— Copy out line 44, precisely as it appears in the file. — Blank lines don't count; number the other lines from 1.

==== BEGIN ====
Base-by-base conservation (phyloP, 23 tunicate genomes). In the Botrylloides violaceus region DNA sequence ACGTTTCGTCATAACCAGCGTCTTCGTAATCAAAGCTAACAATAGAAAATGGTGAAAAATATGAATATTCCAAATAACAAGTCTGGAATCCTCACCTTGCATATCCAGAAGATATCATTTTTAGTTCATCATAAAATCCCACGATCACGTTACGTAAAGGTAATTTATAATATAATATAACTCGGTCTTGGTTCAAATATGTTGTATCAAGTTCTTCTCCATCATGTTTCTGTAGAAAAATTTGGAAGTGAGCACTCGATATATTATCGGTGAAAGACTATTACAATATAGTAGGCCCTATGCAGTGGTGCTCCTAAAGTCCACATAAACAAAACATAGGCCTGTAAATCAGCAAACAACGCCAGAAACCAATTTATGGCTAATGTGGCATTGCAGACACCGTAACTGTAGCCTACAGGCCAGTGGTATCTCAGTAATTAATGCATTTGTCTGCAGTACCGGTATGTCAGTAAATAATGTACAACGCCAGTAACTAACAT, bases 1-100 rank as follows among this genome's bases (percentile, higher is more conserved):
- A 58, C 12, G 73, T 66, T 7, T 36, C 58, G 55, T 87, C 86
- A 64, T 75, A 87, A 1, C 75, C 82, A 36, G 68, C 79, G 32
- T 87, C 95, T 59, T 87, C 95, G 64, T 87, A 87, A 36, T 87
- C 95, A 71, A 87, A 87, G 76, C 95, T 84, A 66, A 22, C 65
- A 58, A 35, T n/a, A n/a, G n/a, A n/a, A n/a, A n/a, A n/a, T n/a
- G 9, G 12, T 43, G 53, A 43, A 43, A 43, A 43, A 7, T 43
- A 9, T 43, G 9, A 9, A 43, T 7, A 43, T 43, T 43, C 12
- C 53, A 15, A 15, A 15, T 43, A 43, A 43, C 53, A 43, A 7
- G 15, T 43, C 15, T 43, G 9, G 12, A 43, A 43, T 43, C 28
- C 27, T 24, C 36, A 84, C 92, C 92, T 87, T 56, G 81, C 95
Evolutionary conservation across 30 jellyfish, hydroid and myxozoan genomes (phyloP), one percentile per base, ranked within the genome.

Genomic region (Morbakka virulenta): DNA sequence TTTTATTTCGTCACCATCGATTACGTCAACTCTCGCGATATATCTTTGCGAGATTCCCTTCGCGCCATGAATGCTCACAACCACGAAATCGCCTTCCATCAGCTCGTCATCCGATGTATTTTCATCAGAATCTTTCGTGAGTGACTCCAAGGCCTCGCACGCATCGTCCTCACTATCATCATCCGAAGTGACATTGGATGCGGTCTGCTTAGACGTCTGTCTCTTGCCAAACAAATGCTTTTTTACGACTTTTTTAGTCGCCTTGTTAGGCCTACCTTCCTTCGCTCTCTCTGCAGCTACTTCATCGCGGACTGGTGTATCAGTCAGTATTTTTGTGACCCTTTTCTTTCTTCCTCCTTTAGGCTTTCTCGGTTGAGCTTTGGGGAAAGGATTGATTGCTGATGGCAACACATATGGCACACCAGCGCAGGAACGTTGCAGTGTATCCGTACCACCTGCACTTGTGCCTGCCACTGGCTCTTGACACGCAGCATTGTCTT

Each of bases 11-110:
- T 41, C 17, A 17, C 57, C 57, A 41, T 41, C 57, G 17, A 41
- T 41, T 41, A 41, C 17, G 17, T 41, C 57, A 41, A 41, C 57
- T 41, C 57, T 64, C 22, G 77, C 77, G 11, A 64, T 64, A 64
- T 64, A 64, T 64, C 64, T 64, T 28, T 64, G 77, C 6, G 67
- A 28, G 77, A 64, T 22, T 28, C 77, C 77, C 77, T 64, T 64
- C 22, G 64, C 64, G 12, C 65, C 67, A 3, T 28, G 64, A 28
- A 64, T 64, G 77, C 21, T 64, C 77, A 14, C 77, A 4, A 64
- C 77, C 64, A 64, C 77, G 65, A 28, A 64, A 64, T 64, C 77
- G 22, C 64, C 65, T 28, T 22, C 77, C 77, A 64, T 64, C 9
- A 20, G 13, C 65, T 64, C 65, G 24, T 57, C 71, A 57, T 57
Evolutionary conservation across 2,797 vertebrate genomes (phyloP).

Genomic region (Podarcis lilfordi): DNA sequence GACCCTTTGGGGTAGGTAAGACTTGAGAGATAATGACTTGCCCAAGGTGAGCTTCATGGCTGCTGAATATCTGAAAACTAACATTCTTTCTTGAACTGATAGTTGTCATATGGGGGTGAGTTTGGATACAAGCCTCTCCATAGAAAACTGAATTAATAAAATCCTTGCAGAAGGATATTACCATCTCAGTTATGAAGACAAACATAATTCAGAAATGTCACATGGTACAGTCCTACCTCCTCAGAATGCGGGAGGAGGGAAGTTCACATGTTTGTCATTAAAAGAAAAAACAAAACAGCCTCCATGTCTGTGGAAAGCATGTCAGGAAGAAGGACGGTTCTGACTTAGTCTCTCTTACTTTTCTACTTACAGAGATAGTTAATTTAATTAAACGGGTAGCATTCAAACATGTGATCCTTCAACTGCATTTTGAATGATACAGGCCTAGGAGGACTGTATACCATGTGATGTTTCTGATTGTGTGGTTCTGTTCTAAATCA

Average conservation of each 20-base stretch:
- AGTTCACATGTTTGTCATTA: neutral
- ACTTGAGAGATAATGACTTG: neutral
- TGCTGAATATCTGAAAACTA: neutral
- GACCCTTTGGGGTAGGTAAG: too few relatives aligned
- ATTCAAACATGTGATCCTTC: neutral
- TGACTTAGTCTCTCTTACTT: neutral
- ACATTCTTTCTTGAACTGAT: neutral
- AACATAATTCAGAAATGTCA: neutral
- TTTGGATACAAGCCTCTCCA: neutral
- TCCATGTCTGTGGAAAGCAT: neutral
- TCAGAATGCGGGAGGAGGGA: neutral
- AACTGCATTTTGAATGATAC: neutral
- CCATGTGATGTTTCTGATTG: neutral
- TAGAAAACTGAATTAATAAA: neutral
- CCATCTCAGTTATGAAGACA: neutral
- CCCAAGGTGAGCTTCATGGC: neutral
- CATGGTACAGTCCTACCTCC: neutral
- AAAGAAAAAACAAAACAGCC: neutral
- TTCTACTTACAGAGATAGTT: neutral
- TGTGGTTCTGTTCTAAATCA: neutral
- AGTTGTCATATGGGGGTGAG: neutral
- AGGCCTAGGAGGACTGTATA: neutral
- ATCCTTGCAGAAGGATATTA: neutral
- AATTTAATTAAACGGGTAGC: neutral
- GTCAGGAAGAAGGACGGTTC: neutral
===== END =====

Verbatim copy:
- CATGGTACAGTCCTACCTCC: neutral